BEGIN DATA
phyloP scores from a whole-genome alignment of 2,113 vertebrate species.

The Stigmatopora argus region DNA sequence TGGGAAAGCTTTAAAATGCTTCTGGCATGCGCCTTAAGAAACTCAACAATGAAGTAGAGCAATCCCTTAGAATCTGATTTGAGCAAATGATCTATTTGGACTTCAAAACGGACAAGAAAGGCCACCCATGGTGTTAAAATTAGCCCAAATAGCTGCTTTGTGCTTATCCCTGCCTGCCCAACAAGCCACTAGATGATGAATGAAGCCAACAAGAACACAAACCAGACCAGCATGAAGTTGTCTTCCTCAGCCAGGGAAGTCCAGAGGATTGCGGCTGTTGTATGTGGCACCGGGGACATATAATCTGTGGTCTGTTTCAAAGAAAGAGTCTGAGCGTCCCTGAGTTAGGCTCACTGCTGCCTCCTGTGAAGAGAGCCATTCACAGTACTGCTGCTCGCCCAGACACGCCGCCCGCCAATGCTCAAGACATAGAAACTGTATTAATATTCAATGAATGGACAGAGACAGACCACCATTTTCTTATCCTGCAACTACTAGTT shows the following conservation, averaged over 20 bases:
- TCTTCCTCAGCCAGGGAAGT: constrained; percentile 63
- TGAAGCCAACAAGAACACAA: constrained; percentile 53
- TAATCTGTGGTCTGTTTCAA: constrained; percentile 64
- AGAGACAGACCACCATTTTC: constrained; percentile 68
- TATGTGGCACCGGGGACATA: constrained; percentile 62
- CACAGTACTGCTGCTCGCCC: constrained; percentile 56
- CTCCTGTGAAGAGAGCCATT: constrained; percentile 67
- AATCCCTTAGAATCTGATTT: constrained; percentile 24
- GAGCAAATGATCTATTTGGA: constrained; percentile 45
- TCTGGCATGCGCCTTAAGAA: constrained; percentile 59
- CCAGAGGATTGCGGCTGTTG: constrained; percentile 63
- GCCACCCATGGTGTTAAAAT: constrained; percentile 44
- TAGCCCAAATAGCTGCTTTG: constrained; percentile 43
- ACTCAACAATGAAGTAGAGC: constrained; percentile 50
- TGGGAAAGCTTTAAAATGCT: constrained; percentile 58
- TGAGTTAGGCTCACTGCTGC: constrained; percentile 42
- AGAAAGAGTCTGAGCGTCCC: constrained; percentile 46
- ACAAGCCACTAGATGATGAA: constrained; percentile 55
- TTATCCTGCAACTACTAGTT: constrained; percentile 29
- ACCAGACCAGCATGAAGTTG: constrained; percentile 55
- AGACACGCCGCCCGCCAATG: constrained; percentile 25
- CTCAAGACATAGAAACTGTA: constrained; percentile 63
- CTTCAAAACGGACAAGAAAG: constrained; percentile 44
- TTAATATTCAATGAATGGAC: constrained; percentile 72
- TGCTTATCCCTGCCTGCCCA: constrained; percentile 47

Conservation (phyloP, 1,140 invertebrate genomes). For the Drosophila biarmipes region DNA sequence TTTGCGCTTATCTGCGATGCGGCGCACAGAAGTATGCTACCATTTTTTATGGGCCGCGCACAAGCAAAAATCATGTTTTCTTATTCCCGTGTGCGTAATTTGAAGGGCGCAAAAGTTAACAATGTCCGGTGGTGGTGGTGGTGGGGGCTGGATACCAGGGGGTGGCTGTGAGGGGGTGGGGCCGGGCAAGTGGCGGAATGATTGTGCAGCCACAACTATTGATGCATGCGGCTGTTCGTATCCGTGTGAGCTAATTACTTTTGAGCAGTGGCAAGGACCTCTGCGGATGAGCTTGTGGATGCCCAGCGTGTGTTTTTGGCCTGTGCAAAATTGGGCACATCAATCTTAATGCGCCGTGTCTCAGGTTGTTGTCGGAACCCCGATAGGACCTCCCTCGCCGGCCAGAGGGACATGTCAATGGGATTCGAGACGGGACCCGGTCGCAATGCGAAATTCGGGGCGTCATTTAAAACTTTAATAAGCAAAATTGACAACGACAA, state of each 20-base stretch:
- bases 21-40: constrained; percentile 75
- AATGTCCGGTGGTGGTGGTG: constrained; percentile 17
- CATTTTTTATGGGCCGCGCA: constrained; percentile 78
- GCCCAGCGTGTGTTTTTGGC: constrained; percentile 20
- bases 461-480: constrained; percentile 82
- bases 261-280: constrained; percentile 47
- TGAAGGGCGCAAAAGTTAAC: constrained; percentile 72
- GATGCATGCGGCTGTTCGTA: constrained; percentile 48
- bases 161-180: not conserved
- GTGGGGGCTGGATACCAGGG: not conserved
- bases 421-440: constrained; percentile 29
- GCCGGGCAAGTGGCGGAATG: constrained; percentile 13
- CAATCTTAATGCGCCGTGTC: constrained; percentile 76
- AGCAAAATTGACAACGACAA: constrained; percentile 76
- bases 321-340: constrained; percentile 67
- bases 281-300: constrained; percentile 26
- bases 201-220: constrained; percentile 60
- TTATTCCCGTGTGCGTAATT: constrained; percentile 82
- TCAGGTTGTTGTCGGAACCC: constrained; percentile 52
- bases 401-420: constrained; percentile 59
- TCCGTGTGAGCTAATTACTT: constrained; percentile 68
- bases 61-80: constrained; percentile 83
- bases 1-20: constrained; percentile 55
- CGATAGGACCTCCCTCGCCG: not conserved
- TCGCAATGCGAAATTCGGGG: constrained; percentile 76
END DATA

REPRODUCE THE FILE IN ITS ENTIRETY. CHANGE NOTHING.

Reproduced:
phyloP scores from a whole-genome alignment of 2,113 vertebrate species.

The Stigmatopora argus region DNA sequence TGGGAAAGCTTTAAAATGCTTCTGGCATGCGCCTTAAGAAACTCAACAATGAAGTAGAGCAATCCCTTAGAATCTGATTTGAGCAAATGATCTATTTGGACTTCAAAACGGACAAGAAAGGCCACCCATGGTGTTAAAATTAGCCCAAATAGCTGCTTTGTGCTTATCCCTGCCTGCCCAACAAGCCACTAGATGATGAATGAAGCCAACAAGAACACAAACCAGACCAGCATGAAGTTGTCTTCCTCAGCCAGGGAAGTCCAGAGGATTGCGGCTGTTGTATGTGGCACCGGGGACATATAATCTGTGGTCTGTTTCAAAGAAAGAGTCTGAGCGTCCCTGAGTTAGGCTCACTGCTGCCTCCTGTGAAGAGAGCCATTCACAGTACTGCTGCTCGCCCAGACACGCCGCCCGCCAATGCTCAAGACATAGAAACTGTATTAATATTCAATGAATGGACAGAGACAGACCACCATTTTCTTATCCTGCAACTACTAGTT shows the following conservation, averaged over 20 bases:
- TCTTCCTCAGCCAGGGAAGT: constrained; percentile 63
- TGAAGCCAACAAGAACACAA: constrained; percentile 53
- TAATCTGTGGTCTGTTTCAA: constrained; percentile 64
- AGAGACAGACCACCATTTTC: constrained; percentile 68
- TATGTGGCACCGGGGACATA: constrained; percentile 62
- CACAGTACTGCTGCTCGCCC: constrained; percentile 56
- CTCCTGTGAAGAGAGCCATT: constrained; percentile 67
- AATCCCTTAGAATCTGATTT: constrained; percentile 24
- GAGCAAATGATCTATTTGGA: constrained; percentile 45
- TCTGGCATGCGCCTTAAGAA: constrained; percentile 59
- CCAGAGGATTGCGGCTGTTG: constrained; percentile 63
- GCCACCCATGGTGTTAAAAT: constrained; percentile 44
- TAGCCCAAATAGCTGCTTTG: constrained; percentile 43
- ACTCAACAATGAAGTAGAGC: constrained; percentile 50
- TGGGAAAGCTTTAAAATGCT: constrained; percentile 58
- TGAGTTAGGCTCACTGCTGC: constrained; percentile 42
- AGAAAGAGTCTGAGCGTCCC: constrained; percentile 46
- ACAAGCCACTAGATGATGAA: constrained; percentile 55
- TTATCCTGCAACTACTAGTT: constrained; percentile 29
- ACCAGACCAGCATGAAGTTG: constrained; percentile 55
- AGACACGCCGCCCGCCAATG: constrained; percentile 25
- CTCAAGACATAGAAACTGTA: constrained; percentile 63
- CTTCAAAACGGACAAGAAAG: constrained; percentile 44
- TTAATATTCAATGAATGGAC: constrained; percentile 72
- TGCTTATCCCTGCCTGCCCA: constrained; percentile 47

Conservation (phyloP, 1,140 invertebrate genomes). For the Drosophila biarmipes region DNA sequence TTTGCGCTTATCTGCGATGCGGCGCACAGAAGTATGCTACCATTTTTTATGGGCCGCGCACAAGCAAAAATCATGTTTTCTTATTCCCGTGTGCGTAATTTGAAGGGCGCAAAAGTTAACAATGTCCGGTGGTGGTGGTGGTGGGGGCTGGATACCAGGGGGTGGCTGTGAGGGGGTGGGGCCGGGCAAGTGGCGGAATGATTGTGCAGCCACAACTATTGATGCATGCGGCTGTTCGTATCCGTGTGAGCTAATTACTTTTGAGCAGTGGCAAGGACCTCTGCGGATGAGCTTGTGGATGCCCAGCGTGTGTTTTTGGCCTGTGCAAAATTGGGCACATCAATCTTAATGCGCCGTGTCTCAGGTTGTTGTCGGAACCCCGATAGGACCTCCCTCGCCGGCCAGAGGGACATGTCAATGGGATTCGAGACGGGACCCGGTCGCAATGCGAAATTCGGGGCGTCATTTAAAACTTTAATAAGCAAAATTGACAACGACAA, state of each 20-base stretch:
- bases 21-40: constrained; percentile 75
- AATGTCCGGTGGTGGTGGTG: constrained; percentile 17
- CATTTTTTATGGGCCGCGCA: constrained; percentile 78
- GCCCAGCGTGTGTTTTTGGC: constrained; percentile 20
- bases 461-480: constrained; percentile 82
- bases 261-280: constrained; percentile 47
- TGAAGGGCGCAAAAGTTAAC: constrained; percentile 72
- GATGCATGCGGCTGTTCGTA: constrained; percentile 48
- bases 161-180: not conserved
- GTGGGGGCTGGATACCAGGG: not conserved
- bases 421-440: constrained; percentile 29
- GCCGGGCAAGTGGCGGAATG: constrained; percentile 13
- CAATCTTAATGCGCCGTGTC: constrained; percentile 76
- AGCAAAATTGACAACGACAA: constrained; percentile 76
- bases 321-340: constrained; percentile 67
- bases 281-300: constrained; percentile 26
- bases 201-220: constrained; percentile 60
- TTATTCCCGTGTGCGTAATT: constrained; percentile 82
- TCAGGTTGTTGTCGGAACCC: constrained; percentile 52
- bases 401-420: constrained; percentile 59
- TCCGTGTGAGCTAATTACTT: constrained; percentile 68
- bases 61-80: constrained; percentile 83
- bases 1-20: constrained; percentile 55
- CGATAGGACCTCCCTCGCCG: not conserved
- TCGCAATGCGAAATTCGGGG: constrained; percentile 76